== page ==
Let There Be Life

2014, Science  -   3 Comments
7.71
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Ratings: 7.71/10 from 21 users.

Quantum physics, the field of science that studies the unpredictable behavior of subatomic particles, could hold the answers to many of life's most confounding secrets. So says noted physicist Professor Jim Al-Khalili. As host of the intriguing documentary Let There Be Life, Al-Khalili exits the sterile and highly controlled laboratory environment to test the validity of quantum physics in the natural world.

How can this field of science clarify our approach to the biological processes that have long mystified us? The film begins by studying the unusual migration pattern of the Quantum Robin, a distinguished species of bird that travels from Europe to the tip of Spain and back again ever year. The bird seems to use the Earth's barely perceptible magnetic field as its navigational guide. The filmmakers test this possibility by tracing the process of quantum physics in the cells of the bird's eye.

Elsewhere in the film, we learn how this science might deepen our understanding of how our sense of smell can distinguish between various scents. The filmmakers probe the role of quantum physics in the process of evolution, specifically as it relates to the tadpole that becomes a frog. How is this process possible in just a few short weeks?

The results of these experiments and others are surprising, definitive and deliciously weird.

Early on in Let There Be Life, viewers are provided a good primer on the definition of quantum physics, which makes the latter segments of the film much easier to digest. We hear of Einstein's distaste for a realm of thinking that favored the whims of chance over scientific certainty. Einstein claimed that he had uncovered a flaw in quantum physics, and Al-Khalili conducts his own experiment to test the legitimacy of this claim.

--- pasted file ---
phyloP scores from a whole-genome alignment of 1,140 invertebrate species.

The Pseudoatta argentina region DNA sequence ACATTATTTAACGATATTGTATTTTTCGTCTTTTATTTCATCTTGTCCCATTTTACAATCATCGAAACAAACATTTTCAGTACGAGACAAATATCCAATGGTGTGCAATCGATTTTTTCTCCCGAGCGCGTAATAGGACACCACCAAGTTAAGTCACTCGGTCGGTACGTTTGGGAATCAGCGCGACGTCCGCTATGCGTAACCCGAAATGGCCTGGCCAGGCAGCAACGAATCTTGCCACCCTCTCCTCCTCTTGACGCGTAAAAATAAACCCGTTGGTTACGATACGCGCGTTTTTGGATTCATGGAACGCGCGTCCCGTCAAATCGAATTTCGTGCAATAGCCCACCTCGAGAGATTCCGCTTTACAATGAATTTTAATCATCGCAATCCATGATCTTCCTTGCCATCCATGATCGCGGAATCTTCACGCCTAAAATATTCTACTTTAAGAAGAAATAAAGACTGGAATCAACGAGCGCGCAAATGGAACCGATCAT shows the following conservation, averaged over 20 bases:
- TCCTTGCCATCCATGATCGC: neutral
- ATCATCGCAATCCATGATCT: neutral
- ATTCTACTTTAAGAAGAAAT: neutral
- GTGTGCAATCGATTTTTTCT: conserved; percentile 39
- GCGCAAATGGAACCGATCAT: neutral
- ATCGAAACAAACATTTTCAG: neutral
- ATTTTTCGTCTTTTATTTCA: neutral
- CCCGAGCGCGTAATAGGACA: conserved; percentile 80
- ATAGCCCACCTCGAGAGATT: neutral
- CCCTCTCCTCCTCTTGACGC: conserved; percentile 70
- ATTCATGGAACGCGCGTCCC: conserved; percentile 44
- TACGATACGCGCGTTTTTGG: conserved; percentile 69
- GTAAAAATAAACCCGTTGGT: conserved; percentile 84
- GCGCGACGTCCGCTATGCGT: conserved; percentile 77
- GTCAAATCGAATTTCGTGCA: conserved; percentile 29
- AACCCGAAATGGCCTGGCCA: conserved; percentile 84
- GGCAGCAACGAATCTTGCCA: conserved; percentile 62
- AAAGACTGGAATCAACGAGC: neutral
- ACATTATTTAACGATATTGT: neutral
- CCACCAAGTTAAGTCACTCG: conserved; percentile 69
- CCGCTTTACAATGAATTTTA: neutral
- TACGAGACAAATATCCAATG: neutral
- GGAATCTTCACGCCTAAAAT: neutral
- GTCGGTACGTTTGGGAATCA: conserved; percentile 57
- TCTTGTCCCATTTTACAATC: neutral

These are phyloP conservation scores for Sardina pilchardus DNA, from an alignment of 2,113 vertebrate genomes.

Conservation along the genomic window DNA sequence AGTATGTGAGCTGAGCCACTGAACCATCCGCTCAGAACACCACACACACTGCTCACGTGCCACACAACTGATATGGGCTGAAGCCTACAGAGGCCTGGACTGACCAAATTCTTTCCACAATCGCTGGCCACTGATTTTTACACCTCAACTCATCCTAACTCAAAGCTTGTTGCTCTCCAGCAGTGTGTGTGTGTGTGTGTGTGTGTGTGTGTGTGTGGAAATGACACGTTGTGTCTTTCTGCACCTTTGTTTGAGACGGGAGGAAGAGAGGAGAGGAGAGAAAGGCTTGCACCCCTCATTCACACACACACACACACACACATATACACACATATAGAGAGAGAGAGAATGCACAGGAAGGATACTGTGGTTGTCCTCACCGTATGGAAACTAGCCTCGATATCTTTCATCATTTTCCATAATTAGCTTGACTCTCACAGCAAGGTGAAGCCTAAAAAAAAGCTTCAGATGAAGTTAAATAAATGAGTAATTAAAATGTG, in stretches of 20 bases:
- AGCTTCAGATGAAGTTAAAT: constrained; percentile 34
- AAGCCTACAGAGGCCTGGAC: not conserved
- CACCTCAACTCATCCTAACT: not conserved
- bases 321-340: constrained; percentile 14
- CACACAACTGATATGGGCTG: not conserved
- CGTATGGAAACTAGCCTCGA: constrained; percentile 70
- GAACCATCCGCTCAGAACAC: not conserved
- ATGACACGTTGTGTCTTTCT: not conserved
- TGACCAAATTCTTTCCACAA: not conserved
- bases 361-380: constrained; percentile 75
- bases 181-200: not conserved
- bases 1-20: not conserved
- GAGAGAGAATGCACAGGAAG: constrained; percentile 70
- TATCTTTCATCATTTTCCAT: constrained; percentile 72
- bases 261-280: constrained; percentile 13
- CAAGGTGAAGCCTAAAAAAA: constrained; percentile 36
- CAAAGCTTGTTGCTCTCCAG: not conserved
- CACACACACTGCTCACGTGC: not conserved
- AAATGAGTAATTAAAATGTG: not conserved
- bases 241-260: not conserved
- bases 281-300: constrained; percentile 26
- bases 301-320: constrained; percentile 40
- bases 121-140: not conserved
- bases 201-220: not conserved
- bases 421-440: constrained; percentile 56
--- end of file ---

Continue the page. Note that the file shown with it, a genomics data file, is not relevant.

We also learn the key characteristics of the Uncertainty Principle, the theory which contends that the precise positioning and speed of a moving object cannot be adequately measured, and how it factors into the process of photosynthesis.

Engaging and amiable, Al-Khalili excels as our guide through this world of complex science; his enthusiasm proves more than infectious and makes us eager to learn more about the secret life of quantum physics.

Directed by: Kenny Scott

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3 Comments / User Reviews

  1. voluntaryist

    If some knowledge is impossible, some reality unknowable, e.g., "unpredictable behavior of subatomic particles", how could we "know" it? How could we "know the unknowable"? Isn't this a contradiction and therefore impossible? In the beginning, most behaviors were unpredicted. That doesn't prove they are "unpredictable". We have the known and the unknown, but the unknowable is not possible.

  2. voluntaryist

    No experiments are needed to disprove quantum physics. Just define "chance", i.e., "whims of chance". When we don't understand, we say "It happened by chance", i.e., "I don't know why it happened". Ignorance is not a metaphysical statement, it's an epistemological statement, i.e., a knowledge statement. Our knowledge doesn't create reality, it discovers it, identifies it. Reality is, regardless of our knowledge. We don't "imagine" reality into being. The statement, "Everything is possible" means "nothing is possible" because "possible" only has meaning if the "impossible" exists, e.g., we can't be correct if we can't be wrong. All sensations exist. What they mean needs to be found out. That is not subjective, open to any meaning we want. It is objective, provable scientifically.

  3. Dan

    Not sure why "quantum mechanics" was necessary to explain "vibrative" olfaction.